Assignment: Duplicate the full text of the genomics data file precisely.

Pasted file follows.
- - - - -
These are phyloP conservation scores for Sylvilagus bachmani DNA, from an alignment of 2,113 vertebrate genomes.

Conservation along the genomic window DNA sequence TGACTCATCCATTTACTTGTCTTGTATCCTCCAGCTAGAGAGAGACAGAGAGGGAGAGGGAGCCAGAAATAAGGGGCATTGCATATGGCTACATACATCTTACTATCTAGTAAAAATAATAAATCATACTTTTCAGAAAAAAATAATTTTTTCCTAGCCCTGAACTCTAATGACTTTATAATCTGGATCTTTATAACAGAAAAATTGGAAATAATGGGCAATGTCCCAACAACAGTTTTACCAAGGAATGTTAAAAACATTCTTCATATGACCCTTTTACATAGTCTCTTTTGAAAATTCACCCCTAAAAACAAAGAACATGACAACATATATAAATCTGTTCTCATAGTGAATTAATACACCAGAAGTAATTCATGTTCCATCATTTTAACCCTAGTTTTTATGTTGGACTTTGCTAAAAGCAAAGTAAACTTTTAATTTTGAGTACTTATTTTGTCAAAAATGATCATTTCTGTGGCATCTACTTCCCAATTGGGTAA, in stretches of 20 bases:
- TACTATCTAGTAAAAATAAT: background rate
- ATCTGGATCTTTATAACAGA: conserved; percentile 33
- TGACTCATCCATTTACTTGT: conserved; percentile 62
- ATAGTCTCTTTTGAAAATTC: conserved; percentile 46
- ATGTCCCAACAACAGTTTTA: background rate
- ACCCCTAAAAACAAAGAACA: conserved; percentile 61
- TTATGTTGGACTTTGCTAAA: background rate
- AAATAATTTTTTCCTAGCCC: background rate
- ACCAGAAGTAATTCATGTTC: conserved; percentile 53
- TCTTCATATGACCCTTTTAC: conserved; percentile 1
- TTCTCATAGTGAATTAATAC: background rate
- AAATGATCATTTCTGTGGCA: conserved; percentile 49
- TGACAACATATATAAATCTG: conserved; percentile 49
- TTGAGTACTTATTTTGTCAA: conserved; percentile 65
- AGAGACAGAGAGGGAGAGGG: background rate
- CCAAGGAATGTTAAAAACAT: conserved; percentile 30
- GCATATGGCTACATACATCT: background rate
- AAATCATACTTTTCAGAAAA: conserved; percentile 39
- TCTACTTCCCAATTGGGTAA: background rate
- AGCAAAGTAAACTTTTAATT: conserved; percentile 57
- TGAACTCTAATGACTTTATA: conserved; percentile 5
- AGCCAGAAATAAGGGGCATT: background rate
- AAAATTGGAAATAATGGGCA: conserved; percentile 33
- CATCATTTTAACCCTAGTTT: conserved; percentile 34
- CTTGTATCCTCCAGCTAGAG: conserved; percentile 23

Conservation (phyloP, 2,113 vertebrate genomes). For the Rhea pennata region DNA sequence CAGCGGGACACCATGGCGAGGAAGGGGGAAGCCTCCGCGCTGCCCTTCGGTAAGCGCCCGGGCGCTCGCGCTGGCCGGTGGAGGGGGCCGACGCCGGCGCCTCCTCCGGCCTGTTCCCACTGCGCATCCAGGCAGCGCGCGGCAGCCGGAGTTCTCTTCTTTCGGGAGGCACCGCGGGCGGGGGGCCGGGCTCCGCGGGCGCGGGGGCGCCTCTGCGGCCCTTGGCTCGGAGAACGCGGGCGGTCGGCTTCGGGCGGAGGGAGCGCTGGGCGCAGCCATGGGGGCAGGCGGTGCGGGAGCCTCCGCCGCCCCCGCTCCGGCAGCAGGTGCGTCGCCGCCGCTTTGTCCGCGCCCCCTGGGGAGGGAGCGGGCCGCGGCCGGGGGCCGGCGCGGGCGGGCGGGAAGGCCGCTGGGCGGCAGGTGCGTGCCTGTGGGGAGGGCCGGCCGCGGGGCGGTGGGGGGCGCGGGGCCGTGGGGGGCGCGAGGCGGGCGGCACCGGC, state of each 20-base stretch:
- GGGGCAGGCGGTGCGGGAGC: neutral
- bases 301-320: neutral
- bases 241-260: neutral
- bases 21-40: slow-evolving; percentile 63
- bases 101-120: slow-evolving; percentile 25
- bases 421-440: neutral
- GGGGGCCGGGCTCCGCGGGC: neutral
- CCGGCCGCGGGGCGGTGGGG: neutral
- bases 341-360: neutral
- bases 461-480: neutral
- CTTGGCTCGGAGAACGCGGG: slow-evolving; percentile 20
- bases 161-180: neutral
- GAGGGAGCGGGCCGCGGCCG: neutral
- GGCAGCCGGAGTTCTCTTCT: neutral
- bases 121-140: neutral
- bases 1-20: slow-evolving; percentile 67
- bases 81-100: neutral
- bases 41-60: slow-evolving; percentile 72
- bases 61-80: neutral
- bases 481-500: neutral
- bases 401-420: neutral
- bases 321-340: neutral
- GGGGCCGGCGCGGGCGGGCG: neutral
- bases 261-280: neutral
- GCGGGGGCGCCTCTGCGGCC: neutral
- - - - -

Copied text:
These are phyloP conservation scores for Sylvilagus bachmani DNA, from an alignment of 2,113 vertebrate genomes.

Conservation along the genomic window DNA sequence TGACTCATCCATTTACTTGTCTTGTATCCTCCAGCTAGAGAGAGACAGAGAGGGAGAGGGAGCCAGAAATAAGGGGCATTGCATATGGCTACATACATCTTACTATCTAGTAAAAATAATAAATCATACTTTTCAGAAAAAAATAATTTTTTCCTAGCCCTGAACTCTAATGACTTTATAATCTGGATCTTTATAACAGAAAAATTGGAAATAATGGGCAATGTCCCAACAACAGTTTTACCAAGGAATGTTAAAAACATTCTTCATATGACCCTTTTACATAGTCTCTTTTGAAAATTCACCCCTAAAAACAAAGAACATGACAACATATATAAATCTGTTCTCATAGTGAATTAATACACCAGAAGTAATTCATGTTCCATCATTTTAACCCTAGTTTTTATGTTGGACTTTGCTAAAAGCAAAGTAAACTTTTAATTTTGAGTACTTATTTTGTCAAAAATGATCATTTCTGTGGCATCTACTTCCCAATTGGGTAA, in stretches of 20 bases:
- TACTATCTAGTAAAAATAAT: background rate
- ATCTGGATCTTTATAACAGA: conserved; percentile 33
- TGACTCATCCATTTACTTGT: conserved; percentile 62
- ATAGTCTCTTTTGAAAATTC: conserved; percentile 46
- ATGTCCCAACAACAGTTTTA: background rate
- ACCCCTAAAAACAAAGAACA: conserved; percentile 61
- TTATGTTGGACTTTGCTAAA: background rate
- AAATAATTTTTTCCTAGCCC: background rate
- ACCAGAAGTAATTCATGTTC: conserved; percentile 53
- TCTTCATATGACCCTTTTAC: conserved; percentile 1
- TTCTCATAGTGAATTAATAC: background rate
- AAATGATCATTTCTGTGGCA: conserved; percentile 49
- TGACAACATATATAAATCTG: conserved; percentile 49
- TTGAGTACTTATTTTGTCAA: conserved; percentile 65
- AGAGACAGAGAGGGAGAGGG: background rate
- CCAAGGAATGTTAAAAACAT: conserved; percentile 30
- GCATATGGCTACATACATCT: background rate
- AAATCATACTTTTCAGAAAA: conserved; percentile 39
- TCTACTTCCCAATTGGGTAA: background rate
- AGCAAAGTAAACTTTTAATT: conserved; percentile 57
- TGAACTCTAATGACTTTATA: conserved; percentile 5
- AGCCAGAAATAAGGGGCATT: background rate
- AAAATTGGAAATAATGGGCA: conserved; percentile 33
- CATCATTTTAACCCTAGTTT: conserved; percentile 34
- CTTGTATCCTCCAGCTAGAG: conserved; percentile 23

Conservation (phyloP, 2,113 vertebrate genomes). For the Rhea pennata region DNA sequence CAGCGGGACACCATGGCGAGGAAGGGGGAAGCCTCCGCGCTGCCCTTCGGTAAGCGCCCGGGCGCTCGCGCTGGCCGGTGGAGGGGGCCGACGCCGGCGCCTCCTCCGGCCTGTTCCCACTGCGCATCCAGGCAGCGCGCGGCAGCCGGAGTTCTCTTCTTTCGGGAGGCACCGCGGGCGGGGGGCCGGGCTCCGCGGGCGCGGGGGCGCCTCTGCGGCCCTTGGCTCGGAGAACGCGGGCGGTCGGCTTCGGGCGGAGGGAGCGCTGGGCGCAGCCATGGGGGCAGGCGGTGCGGGAGCCTCCGCCGCCCCCGCTCCGGCAGCAGGTGCGTCGCCGCCGCTTTGTCCGCGCCCCCTGGGGAGGGAGCGGGCCGCGGCCGGGGGCCGGCGCGGGCGGGCGGGAAGGCCGCTGGGCGGCAGGTGCGTGCCTGTGGGGAGGGCCGGCCGCGGGGCGGTGGGGGGCGCGGGGCCGTGGGGGGCGCGAGGCGGGCGGCACCGGC, state of each 20-base stretch:
- GGGGCAGGCGGTGCGGGAGC: neutral
- bases 301-320: neutral
- bases 241-260: neutral
- bases 21-40: slow-evolving; percentile 63
- bases 101-120: slow-evolving; percentile 25
- bases 421-440: neutral
- GGGGGCCGGGCTCCGCGGGC: neutral
- CCGGCCGCGGGGCGGTGGGG: neutral
- bases 341-360: neutral
- bases 461-480: neutral
- CTTGGCTCGGAGAACGCGGG: slow-evolving; percentile 20
- bases 161-180: neutral
- GAGGGAGCGGGCCGCGGCCG: neutral
- GGCAGCCGGAGTTCTCTTCT: neutral
- bases 121-140: neutral
- bases 1-20: slow-evolving; percentile 67
- bases 81-100: neutral
- bases 41-60: slow-evolving; percentile 72
- bases 61-80: neutral
- bases 481-500: neutral
- bases 401-420: neutral
- bases 321-340: neutral
- GGGGCCGGCGCGGGCGGGCG: neutral
- bases 261-280: neutral
- GCGGGGGCGCCTCTGCGGCC: neutral